So I got this entry in my copy of 成都方言

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"扌笨" ben ①蘸调料:紧倒~(佐料),不嫌咸了嗦? ②扳动,扯拉:猴子逮到绳绳儿架势~。

I tried looking for this "扌笨" character:

I did a zisea.com 两分 search

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with no results.

I did a zdic 字典 笔顺 search of "12131431412341" (扌 = 121 笨 = 31431412341)

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with no results.

I don't think that this 马骥 is any sort of academic, of any sort, seeing as the dictionary (if you can call it that) doesn't even have any sort of tones markings or notations at all.

Maybe this character was just completely made up by the editors?

  • Does it have a Unicode character?
    – imrek
    Commented Sep 18, 2015 at 9:04
  • @DrunkenMaster I usually just use zisea or zdic to find the unicode character....so not really sure.
    – Mou某
    Commented Sep 18, 2015 at 9:08
  • I couldn’t find it in the 中华字海, nor in the 汉语大字典. That doesn’t mean anything, though. A possible variant appears in 王力古汉语字典, with the bamboo radical altered: postimg.org/image/xhrwwsuij This may be a good point to start. Sorry for the bad image quality, though.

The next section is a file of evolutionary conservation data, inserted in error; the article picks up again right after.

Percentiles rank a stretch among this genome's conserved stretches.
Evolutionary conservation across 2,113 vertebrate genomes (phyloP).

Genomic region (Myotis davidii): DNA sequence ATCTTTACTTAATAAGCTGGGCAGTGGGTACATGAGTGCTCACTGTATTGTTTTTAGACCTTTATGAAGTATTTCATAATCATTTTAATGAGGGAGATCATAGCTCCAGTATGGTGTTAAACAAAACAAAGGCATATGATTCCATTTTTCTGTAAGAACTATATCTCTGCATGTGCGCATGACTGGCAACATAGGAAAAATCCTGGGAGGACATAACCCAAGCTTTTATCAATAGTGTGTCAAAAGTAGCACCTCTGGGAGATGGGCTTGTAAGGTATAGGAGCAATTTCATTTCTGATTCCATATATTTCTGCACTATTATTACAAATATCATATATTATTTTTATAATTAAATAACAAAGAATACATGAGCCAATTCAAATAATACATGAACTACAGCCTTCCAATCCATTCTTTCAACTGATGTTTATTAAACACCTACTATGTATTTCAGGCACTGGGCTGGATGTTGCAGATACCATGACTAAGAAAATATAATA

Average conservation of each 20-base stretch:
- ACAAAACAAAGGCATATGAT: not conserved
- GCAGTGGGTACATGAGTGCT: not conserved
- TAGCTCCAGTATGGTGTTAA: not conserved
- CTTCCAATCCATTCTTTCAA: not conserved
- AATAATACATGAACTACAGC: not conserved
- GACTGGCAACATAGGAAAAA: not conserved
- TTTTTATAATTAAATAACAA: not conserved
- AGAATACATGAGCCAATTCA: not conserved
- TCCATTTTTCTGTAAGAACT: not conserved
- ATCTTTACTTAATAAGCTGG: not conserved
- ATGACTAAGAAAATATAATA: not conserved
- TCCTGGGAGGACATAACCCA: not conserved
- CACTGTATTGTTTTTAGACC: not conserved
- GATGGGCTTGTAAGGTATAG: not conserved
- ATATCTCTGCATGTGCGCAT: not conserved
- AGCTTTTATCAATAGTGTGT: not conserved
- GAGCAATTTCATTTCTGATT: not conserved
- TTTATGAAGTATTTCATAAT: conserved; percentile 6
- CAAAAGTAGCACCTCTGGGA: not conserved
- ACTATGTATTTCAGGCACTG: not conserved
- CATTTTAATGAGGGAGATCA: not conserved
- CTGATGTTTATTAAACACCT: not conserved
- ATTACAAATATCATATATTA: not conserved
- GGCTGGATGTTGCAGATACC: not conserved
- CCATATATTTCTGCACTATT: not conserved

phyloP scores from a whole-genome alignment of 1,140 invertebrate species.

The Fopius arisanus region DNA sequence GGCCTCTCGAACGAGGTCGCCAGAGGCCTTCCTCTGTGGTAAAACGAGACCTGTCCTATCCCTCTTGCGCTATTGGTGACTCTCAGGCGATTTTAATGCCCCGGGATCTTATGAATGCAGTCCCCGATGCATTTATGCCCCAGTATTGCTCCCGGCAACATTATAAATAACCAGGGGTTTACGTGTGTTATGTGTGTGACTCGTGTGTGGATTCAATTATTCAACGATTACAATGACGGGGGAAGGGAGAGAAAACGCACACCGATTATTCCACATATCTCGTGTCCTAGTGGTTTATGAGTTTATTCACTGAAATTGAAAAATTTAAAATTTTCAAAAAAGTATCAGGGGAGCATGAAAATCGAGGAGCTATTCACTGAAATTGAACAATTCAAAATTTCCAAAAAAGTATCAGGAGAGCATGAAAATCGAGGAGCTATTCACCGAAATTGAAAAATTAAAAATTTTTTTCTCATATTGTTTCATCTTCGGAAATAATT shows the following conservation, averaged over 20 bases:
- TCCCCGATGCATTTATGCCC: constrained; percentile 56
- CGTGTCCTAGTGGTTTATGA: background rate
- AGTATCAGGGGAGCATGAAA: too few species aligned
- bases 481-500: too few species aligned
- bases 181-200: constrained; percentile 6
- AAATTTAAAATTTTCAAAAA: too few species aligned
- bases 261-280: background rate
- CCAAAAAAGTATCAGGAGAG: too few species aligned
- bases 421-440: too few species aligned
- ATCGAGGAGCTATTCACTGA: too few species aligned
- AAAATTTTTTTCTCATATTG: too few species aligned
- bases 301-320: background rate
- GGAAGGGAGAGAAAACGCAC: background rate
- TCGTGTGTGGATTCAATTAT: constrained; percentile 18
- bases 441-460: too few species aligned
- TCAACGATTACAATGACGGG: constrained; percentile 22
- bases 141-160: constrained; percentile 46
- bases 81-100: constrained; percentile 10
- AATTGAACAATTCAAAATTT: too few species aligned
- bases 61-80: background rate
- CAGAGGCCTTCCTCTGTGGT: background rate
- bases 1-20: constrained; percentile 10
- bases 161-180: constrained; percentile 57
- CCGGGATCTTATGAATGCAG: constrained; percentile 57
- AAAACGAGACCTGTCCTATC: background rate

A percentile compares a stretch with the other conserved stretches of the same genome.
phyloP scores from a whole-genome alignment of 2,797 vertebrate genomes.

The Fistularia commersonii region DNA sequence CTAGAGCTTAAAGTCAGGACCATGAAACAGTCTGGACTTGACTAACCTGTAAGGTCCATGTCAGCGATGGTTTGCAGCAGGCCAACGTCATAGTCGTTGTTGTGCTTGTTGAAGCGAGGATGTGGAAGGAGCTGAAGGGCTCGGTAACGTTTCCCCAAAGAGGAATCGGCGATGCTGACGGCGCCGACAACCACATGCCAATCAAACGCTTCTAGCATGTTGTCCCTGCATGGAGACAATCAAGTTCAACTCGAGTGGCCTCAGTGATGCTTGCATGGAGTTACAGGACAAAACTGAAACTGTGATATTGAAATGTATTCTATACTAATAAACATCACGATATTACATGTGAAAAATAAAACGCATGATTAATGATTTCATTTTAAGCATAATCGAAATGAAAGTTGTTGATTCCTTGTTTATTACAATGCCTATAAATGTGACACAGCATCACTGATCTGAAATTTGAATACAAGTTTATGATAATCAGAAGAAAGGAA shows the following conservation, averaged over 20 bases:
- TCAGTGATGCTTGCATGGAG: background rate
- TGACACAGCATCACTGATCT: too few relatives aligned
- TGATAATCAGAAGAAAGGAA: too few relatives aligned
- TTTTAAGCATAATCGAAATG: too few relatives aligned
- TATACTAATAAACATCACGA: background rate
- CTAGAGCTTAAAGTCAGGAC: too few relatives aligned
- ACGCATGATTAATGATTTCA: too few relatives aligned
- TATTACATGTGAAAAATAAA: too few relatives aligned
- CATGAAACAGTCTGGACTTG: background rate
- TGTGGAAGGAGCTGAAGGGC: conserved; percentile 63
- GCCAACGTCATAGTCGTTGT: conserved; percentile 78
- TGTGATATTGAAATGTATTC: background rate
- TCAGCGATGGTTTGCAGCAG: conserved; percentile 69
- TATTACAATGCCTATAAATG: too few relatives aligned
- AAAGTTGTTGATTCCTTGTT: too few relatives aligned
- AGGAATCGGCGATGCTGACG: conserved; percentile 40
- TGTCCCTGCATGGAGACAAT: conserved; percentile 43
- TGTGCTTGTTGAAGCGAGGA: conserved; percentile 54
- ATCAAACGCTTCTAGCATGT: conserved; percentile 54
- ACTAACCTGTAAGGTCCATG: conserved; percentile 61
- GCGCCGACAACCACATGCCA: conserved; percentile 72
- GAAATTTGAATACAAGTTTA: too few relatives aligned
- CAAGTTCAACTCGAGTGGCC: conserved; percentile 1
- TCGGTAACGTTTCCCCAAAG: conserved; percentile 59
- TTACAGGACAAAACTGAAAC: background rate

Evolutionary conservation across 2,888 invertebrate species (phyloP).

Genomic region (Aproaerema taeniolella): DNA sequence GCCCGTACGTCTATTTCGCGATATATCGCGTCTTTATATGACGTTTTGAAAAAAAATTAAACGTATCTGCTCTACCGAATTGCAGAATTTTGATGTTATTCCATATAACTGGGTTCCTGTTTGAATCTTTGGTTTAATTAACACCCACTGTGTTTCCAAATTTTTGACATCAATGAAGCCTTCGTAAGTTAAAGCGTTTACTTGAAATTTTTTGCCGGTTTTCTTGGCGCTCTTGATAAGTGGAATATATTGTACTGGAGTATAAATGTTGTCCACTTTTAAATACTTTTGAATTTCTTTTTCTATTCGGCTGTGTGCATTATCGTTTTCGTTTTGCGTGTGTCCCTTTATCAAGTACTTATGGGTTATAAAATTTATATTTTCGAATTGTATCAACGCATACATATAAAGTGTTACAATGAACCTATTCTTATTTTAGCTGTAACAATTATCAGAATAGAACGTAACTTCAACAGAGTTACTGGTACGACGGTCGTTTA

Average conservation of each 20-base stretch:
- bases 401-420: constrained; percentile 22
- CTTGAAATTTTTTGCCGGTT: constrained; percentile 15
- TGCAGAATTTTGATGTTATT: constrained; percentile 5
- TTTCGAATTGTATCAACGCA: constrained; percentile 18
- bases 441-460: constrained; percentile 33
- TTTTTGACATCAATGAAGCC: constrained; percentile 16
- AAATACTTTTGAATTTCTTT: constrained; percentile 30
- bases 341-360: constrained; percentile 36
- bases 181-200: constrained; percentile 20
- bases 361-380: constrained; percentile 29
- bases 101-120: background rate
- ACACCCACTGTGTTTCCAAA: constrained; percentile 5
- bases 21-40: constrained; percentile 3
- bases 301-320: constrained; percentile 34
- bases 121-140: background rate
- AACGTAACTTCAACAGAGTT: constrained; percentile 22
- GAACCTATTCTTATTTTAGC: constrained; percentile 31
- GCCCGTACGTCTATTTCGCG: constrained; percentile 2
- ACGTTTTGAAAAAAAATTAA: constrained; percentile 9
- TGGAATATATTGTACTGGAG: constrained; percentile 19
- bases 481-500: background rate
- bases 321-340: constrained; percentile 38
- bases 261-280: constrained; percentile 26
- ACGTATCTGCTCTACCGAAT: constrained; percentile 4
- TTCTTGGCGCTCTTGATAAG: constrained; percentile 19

– Philipp
    Commented Sep 18, 2015 at 10:04
  • 1
    Zisea even records many non-Unicode characters. If you can't find a character there, try 异体字字典, 汉语大字典 and 文字镜. If still no result, then I have to say the character is so rare that would better not be used.
    – Stan
    Commented Sep 18, 2015 at 10:06
  • 2
    There seems to be a japanese equivalent: en.glyphwiki.org/wiki/u2ff0-u624c-u7b28
    – user4452
    Commented Sep 18, 2015 at 19:09

1 Answer 1


As a native speaker of sichuanese, I strongly suspect there is or has been such a character. Obviously this character follows the rule of 形声 and I believe it's coined by the editors or researchers. In my ordinary life, I also pronounce that sound when I express these meanings and speak in Sichuanese, but when it comes to writing, I use other "standard" characters. For example, 拌 for the first and 挣 for the second.

Also, maybe the correct character is 拌 and the standard pronunciation is changed to ben4 in Sichuanese. For example, in Sichuanese, we say dia1, meaning to hold something vertically or to lift something. The pronunciation dia 1 even doesn't exist in standard Chinese. Wikipedia shows the correct character is 提. I'm not a linguist, but this could happen to ben 4 as well.

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